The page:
Half a Death gets off to a troubled start thanks to Tod Andrews. He’s only in the episode (of “Ghost Story”) for the first scene, but he’s just awful. Watching Eleanor Parker act opposite him is painful. While Henry Slesar’s script is no great shakes in the dialogue department, Parker still turns in a good performance. Andrews just flops.
Then Pamela Franklin–the protagonist–shows up and Death gets quite a bit better. Franklin and Parker are both excellent and they often make Death worthwhile. Slesar has a decent plot, if a bit contrived at times.
But the ending is so contrived, even with good supporting performances from Signe Hasso and, to a lesser extent, Stephen Brooks, it’s hard to get involved. Slesar jumps forward too much in the timeline, making his long scenes the only effective ones.
The ending is summary.
Still, Franklin and Parker give outstanding, complex performances.
Directed by Leslie H. Martinson; teleplay by Harry Slesar; “Ghost Story” created by William Castle; director of photography, Emmett Bergholz; edited by John Sheets; music by Billy Goldenberg and Robert Prince; produced by Joel Rogosin; aired by the Columbia Broadcasting System.
Starring Pamela Franklin (Christina Burgess), Stephen Brooks (Ethan), Andrew Duggan (Jeremy), Tod Andrews (Andrew Burgess), Signe Hasso (Mrs. Eliscu), Taylor Lacher (Charlie Eliscu) and Eleanor Parker (Paula Burgess).
Posted in 1972, Color, Columbia Broadcasting System, English, Horror, Thriller, USA
Tagged Andrew Duggan, Billy Goldenberg, Eleanor Parker, Emmett Bergholz, Harry Slesar, Joel Rogosin, John Sheets, Leslie H. Martinson, Pamela Franklin, Robert Prince, Signe Hasso, Stephen Brooks, Taylor Lacher, Tod Andrews, William Castle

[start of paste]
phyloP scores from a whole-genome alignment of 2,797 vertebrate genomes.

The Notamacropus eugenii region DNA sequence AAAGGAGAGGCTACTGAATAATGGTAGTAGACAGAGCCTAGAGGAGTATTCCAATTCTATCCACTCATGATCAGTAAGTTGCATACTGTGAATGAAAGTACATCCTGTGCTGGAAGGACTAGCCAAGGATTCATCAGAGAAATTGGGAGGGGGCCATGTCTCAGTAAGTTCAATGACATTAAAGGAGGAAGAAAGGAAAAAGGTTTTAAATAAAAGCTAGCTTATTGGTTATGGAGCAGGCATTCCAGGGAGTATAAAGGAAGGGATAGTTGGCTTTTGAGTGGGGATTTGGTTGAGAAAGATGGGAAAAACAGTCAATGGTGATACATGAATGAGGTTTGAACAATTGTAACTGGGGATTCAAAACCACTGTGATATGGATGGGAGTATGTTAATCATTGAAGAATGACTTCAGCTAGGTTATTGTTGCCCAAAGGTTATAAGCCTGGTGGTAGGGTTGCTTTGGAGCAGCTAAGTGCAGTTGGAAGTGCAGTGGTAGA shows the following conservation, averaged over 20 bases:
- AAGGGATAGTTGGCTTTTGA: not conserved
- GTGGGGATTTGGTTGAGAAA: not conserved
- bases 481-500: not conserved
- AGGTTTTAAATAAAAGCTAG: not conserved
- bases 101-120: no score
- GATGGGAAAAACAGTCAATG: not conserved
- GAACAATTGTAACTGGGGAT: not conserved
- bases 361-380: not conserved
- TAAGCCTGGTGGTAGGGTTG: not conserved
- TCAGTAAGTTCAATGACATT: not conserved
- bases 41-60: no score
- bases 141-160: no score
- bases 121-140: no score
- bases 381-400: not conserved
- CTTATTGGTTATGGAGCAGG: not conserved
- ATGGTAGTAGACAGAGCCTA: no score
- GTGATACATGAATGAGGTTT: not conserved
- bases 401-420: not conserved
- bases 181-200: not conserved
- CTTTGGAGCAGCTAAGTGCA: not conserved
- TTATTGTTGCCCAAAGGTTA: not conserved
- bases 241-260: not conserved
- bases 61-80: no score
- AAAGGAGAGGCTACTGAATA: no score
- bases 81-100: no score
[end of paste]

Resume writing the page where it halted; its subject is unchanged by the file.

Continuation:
Don Siegel can compose no matter what ratio, so his shots in The Self-Improvement of Salvadore Ross are all fine. There’s a lack of coverage and the edits are occasionally off, but it’s a TV show (an episode of “The Twilight Zone”); it’s expected.
And Siegel does get in the occasional fantastic shot. He’s got a great lead actress with Gail Kobe and Vaughn Taylor’s all right as her father. The problem’s the lead, Don Gordon. Gordon has some great monologues but when he’s acting or reacting to someone else, he falls apart. It’s probably the script, which concerns a listless thug who discovers he can magically trade physical and psychological conditions with people.
He figures to “improve” himself with the power. But the character has no motivation other than filling twenty-some minutes of a television program.
Still, a single great Siegel shot makes up for the rest.
Directed by Don Siegel; teleplay by Jerry McNeely, based on a story by Harry Slesar; “The Twilight Zone” created by Rod Serling; director of photography, George T. Clemens; edited by Richard V. Heermance; produced by Bert Granet; aired by CBS Television Network.
Starring Don Gordon (Salvadore Ross), Gail Kobe (Leah Maitland), Vaughn Taylor (Mr. Maitland), J. Pat O’Malley (Old Man), Douglass Dumbrille (Mr. Halpert) and Douglas Lambert (Albert).
Posted in 1964, Black and White, Columbia Broadcasting System, English, Fantasy, Horror, Mystery, Sci-Fi, Thriller, USA
Tagged Bert Granet, Don Gordon, Don Siegel, Douglas Lambert, Douglass Dumbrille, Gail Kobe, George T. Clemens, Harry Slesar, J. Pat O'Malley, Jerry McNeely, Richard V. Heermance, Rod Serling, Vaughn Taylor